Reading opponents in online poker.
One of the most important things in poker is to get a correct read on what the opponent will do next, and thus to get an approximate idea of what he/she may be holding in the pocket. Knowing that, will allow you to take control of the game and make your will prevail.
It is a commonly accepted fact, that a good poker player needs to manipulate his/her opponents. Keeping them in the dark and confused is by far not enough. You need opponents, who know what they have to do all the time. If you’re barely able to keep them from getting a read on you, and keeping them confused takes up all your concentration, then you’re not doing something right.
All right, let’s say you’re a good poker player, you get reads on your opponents fast and without much effort involved, and whenever you have someone figured, you bend them your way just as easily. How exactly do you get a read on an opponent?
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In real poker, - the brick and mortar variant - there are a myriad of ways to get reads on different players. Body-language, to which we’re all receptive, way beyond the point we would believe we are, is of a huge help. A person’s face is like the display of a computer: it offers easy access to the processes taking place within, and what’s more, sometimes the whole body becomes such a display for hidden emotions. Developing a reasonable poker-face is not an easy thing to accomplish, and most players fail miserably at it. Besides the telltale signals the opponent’s body and face will send you, you’ll also have access to pretty much every single gesture and signal (betting style, and so forth ...) that will make it easy for you to get a read.
As you probably already know, in real poker, getting reads on opponents is much easier than concealing your own emotions. This is where you need to pay extra attention when you’re physically sitting at the table. What about online poker, though? Do things work the same way there?
Online poker is about as different from real poker, as football is from rugby. Online poker provides players with a ‘mask’ they can hide behind, thus making the concealment of your bad poker face a child’s play. Unfortunately this whole deal works in both directions: it’ll be a lot tougher for you to get reads on opponents as well. This is the very reason why good real poker players turn out not to be such A-grade online players, and vice-versa.
The good news is, though, that you can get reads on online opponents, as well. Though the input you receive from them, will be drastically reduced, you’ll experience something that visually impaired people do: your other senses will sharpen to draw the max amount of information out of the sources still available. What exactly are these sources you’ll be able extract information from?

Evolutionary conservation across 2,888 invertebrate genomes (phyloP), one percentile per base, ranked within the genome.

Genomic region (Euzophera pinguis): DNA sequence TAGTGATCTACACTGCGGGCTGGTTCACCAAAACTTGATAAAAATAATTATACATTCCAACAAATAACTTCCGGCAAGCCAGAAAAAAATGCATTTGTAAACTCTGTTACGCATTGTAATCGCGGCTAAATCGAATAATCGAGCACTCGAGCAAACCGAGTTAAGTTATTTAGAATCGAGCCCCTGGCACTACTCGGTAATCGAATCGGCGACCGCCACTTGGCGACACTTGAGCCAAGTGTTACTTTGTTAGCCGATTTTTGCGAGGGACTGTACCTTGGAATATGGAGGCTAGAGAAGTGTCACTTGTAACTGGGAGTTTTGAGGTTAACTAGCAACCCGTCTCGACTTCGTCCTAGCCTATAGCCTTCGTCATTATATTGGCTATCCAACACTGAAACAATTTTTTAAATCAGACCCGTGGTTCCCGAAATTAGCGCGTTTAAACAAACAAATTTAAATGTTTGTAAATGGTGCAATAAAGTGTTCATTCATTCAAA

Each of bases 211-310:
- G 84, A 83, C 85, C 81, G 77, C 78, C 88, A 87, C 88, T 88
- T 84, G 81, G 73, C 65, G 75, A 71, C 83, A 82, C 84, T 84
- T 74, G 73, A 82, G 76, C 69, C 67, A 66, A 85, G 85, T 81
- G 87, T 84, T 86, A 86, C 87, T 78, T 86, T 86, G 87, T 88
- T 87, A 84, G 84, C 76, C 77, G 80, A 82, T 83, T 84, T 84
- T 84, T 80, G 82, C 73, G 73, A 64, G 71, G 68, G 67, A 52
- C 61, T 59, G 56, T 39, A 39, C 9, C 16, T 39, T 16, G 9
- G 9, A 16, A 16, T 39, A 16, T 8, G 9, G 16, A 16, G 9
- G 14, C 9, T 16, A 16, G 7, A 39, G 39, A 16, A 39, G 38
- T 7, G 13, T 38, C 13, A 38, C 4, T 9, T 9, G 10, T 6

The speed at which an opponent responds to your actions: generally, players who take longer to respond, are in possession of a weak hand. Don’t ever stall if you intend to take a weak hand further. That’ll be a clear sign to your opponents that you’re in a predicament. On the other hand, you might want to take a bit longer before acting when you’re in possession of a monster.
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Online poker tournaments (especially freerolls) are full of maniacs. These guys will hit the ‘all in’ button, as soon as they see anything above 10 in the pocket, especially in the early stages of tourneys. There are two reasons why you won’t see these guys later on in the tournament, and these two reasons match the two types of maniacs you’ll encounter:
1. The reasonable maniac. This guy is the more dangerous of the two. His recklessness is actually part of a larger picture. He’ll act crazy and risk a lot in the beginning to see how luck treats him. In case he manages to build up a big chip-stack, he’ll settle down later on, and he’ll start playing reasonably.
2. This guy is full of hot air. All he wants to do, is ruin someone’s day, so he’ll never settle down. All you need to do, to beat such a player, is to wait it out and eventually call his all in, on something really solid. In poker, it’s fairly easy to beat yourself, especially if that’s what you’re set on doing anyway, so that explains why these guys will also be gone by the mid stages of a tourney.
The online chat, that pretty much all online poker rooms offer, is another clue. The player who constantly chats, will most probably not be a dangerous one. If someone complains online, is rude and tries to insult others out of sheer frustration, you’ll know that he’s not only a fish, but also a socially challenged specimen. Do not get drawn into the senseless yapping. Take note, and focus on your game.
Extremely tight players are also rather easy to get reads on. If you see the guy folding every hand, then raising on one, at the end of which he shows down quads, you’ll know where he stands. Especially if he repeats the same feat a few times.
Getting reads is possible in online poker too. Though the channels available for obtaining the information will be greatly reduced, bad players will always find a way to let you know just how bad they really are.
- by Jonathan Paige